The House from a circa 1913 postcard
Built / Designed For: Herbert Johnson
House & Family History: Marsh Court is an E-shaped house built in the Tudor style between 1901 and 1905 by Sir Edwin Lutyens for Herbert Johnson, an Edwardian stockbroker, adventurer, and sportsman. During World War I Mrs. Johnson, at her own expense, operated the House as a 60-bed convalescent home to treat injured troops. Between 1924 and 1926 Lutyens added the Ballroom to Southeast Wing, which was used for the Hursley Hunt balls. In 1932 the Johnson family, adversely effected by the Great Depression, sold Marsh Court; the new owner used it only for shooting, allowing the House to fall into a state of disrepair. During the Second World War it was used for evacuated children and families. In 1948 Marsh became the Marsh Court School for boys, under headmaster Maurice Wright, later becoming co-educational. In 1989 the next headmaster, Earle Broadbent, declined to sell Marsh Court to parents for the £1 million they had collectively raised, instead selling it for £800,000 to Geoffrey Robinson (Labour MP and owner of the "New Statesman" magazine), who converted it back into a family home. In 1999 Robinson sold the House for approximately £5.5 million to Stephen Noar, one of the founders of Denplan (sold to PPP Healthcare in 1993) and chairman of Hippowaste. In May 2007 the House, together with 47 acres, was listed for sale for £13 million.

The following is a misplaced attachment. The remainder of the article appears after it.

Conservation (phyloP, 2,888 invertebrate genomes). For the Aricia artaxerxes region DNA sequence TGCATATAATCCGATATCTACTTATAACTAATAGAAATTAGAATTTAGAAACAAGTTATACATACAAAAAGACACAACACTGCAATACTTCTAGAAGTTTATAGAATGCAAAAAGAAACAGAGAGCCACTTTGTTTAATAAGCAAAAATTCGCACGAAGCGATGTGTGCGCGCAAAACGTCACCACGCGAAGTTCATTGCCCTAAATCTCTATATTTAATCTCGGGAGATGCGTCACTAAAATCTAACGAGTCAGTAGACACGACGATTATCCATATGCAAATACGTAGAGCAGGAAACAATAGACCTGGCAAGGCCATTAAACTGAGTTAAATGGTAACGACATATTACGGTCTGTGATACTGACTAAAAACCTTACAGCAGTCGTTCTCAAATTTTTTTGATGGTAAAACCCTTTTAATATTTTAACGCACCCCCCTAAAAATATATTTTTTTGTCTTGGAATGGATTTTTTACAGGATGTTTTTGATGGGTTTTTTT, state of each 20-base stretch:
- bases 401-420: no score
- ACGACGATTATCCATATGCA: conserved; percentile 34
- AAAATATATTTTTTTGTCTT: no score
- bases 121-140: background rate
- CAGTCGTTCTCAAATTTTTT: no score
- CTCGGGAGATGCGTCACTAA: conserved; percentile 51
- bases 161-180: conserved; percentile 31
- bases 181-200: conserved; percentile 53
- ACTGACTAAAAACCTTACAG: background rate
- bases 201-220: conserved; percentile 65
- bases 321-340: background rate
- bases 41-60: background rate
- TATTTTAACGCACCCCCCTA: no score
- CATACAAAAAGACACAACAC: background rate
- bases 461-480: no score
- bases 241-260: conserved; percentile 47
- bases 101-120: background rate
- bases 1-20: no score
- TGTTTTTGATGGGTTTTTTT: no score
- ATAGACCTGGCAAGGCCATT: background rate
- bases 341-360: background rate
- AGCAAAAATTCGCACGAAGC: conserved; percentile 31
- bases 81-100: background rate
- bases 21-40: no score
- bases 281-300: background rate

Collections: Sotheby's sold some of the contents of Marsh Court September 14-16, 1999.
Country Life: XX, 306, 1906. XXXIII, 562 plan, 1913. LXXI, 316, 378 plan, 1932. Sep 13, 2007.
House Listed: Grade I
Park Listed: Grade II
Current Seat / Home of: Hunt family
Past Seat / Home of: Herbert Johnson, 1901-32. Geoffrey Robinson, MP, 1989-99. Stephen Noar, 1999-2007.
Current Ownership Type: Individual / Family Trust
Primary Current Ownership Use: Private Home
House Open to Public: No
Historic Houses Member: No